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5 Benefits Of Hyaluronic Acid

First things first, hyaluronic acid is a naturally occurring compound in our body that is important for our overall health. However, as we age, production tends to decrease, which causes a range of issues like early signs of aging, joint pain, hair fall, etc. So what’s the remedy? Well, here’s where hyaluronic acid supplements come to the rescue. These days, you can mostly find it in skin care supplements and topicals, as it helps improve your skin's health in the most natural way possible. Having said that, what exactly is hyaluronic acid? Is hyaluronic acid good? If you’re looking for answers, you’ve come to the right place. In this article, we’ve listed all the benefits of hyaluronic acid and how their benefits go beyond skin health.

What is Hyaluronic Acid?

Also known as hyaluronan, hyaluronic acid (HA) is a kind of sugar, gooey in texture, and is found in the largest amounts in your skin, eyes, and connective tissues. It helps in the retention of water in your tissues to keep them well-lubricated, moist, and plump. It is used in serums, supplements, eye drops, and more.

Hyaluronic Acid Benefits

Just like the production of collagen and elastin decreases in our body as we age, hyaluronic acid also decreases over time. This is why we need to supply HA to our bodies via supplements or serums.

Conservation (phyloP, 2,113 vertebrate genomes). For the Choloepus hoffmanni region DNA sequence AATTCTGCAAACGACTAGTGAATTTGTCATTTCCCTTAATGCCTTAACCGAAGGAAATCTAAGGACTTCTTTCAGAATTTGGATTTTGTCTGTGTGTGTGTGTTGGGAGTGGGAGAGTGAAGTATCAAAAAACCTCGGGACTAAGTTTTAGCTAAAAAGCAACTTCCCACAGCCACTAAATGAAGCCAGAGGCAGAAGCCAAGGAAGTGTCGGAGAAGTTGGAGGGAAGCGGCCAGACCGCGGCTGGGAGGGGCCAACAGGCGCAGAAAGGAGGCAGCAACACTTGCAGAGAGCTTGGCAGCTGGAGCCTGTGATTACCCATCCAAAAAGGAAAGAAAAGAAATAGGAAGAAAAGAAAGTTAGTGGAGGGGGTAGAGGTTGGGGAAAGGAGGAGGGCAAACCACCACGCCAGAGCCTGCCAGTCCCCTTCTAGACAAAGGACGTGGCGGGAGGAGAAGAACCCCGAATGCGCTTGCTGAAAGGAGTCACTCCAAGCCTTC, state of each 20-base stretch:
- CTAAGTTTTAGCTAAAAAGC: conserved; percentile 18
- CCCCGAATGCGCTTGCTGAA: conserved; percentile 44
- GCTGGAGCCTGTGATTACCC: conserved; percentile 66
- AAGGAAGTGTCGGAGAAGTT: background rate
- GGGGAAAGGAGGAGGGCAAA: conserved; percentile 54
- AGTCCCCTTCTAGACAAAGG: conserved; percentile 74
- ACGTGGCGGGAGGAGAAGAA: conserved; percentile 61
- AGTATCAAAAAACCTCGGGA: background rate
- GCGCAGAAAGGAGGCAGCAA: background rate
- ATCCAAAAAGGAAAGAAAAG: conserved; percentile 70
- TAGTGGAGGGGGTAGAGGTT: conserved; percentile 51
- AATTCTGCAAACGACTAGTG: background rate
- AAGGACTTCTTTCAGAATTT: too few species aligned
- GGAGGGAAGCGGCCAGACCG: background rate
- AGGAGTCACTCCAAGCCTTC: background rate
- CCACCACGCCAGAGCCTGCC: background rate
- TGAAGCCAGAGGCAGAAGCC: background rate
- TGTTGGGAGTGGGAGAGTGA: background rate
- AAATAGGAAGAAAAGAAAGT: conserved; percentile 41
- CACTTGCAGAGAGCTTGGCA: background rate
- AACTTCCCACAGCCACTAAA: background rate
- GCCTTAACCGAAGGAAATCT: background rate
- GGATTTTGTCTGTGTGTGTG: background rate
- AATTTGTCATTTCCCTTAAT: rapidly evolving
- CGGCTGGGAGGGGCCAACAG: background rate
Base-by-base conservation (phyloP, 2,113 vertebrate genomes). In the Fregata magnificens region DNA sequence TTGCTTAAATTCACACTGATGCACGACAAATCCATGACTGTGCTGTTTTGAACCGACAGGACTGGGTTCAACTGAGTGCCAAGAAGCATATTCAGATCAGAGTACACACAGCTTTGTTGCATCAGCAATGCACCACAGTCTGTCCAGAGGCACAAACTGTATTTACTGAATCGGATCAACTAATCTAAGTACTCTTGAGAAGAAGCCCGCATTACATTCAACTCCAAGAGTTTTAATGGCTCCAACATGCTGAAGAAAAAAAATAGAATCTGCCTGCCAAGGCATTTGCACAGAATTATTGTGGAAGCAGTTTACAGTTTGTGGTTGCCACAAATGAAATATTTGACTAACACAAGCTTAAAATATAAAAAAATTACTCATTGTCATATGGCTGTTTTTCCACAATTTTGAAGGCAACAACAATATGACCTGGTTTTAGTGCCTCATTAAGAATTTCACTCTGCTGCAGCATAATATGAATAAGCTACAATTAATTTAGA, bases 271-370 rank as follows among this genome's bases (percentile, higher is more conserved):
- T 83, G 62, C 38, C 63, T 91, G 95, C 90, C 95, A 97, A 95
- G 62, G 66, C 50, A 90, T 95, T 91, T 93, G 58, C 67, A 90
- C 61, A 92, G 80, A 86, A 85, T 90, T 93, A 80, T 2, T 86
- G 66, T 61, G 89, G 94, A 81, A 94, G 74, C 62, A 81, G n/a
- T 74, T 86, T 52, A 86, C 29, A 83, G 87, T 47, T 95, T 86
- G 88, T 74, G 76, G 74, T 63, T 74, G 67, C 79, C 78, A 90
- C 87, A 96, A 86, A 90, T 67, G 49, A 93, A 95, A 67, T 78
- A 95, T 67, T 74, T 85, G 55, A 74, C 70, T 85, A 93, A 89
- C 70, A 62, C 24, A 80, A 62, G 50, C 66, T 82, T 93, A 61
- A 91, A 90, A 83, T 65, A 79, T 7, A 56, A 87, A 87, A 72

Let’s discuss a few benefits of hyaluronic acid that make it worth the investment.

1. Makes Your Skin Supple

Hyaluronic acid forms a major portion of your skin and helps it bind to water and retain moisture. However, as we age and are exposed to UV rays, smoking, and pollution, our skin stops retaining HA as it used to. This is when the use of hyaluronic acid supplements, serums, or creams comes into the picture.

A placebo-controlled study was conducted over 12 weeks to study the effect of oral ingestion of HA. The results reveal that within 12 weeks, the skin condition had drastically improved in terms of the number of wrinkles, hydration of the skin, elasticity, and transepidermal water loss. In layman’s terms, taking hyaluronic acid orally can make your skin healthier and more youthful within 12 weeks.

2. Improves Wound Healing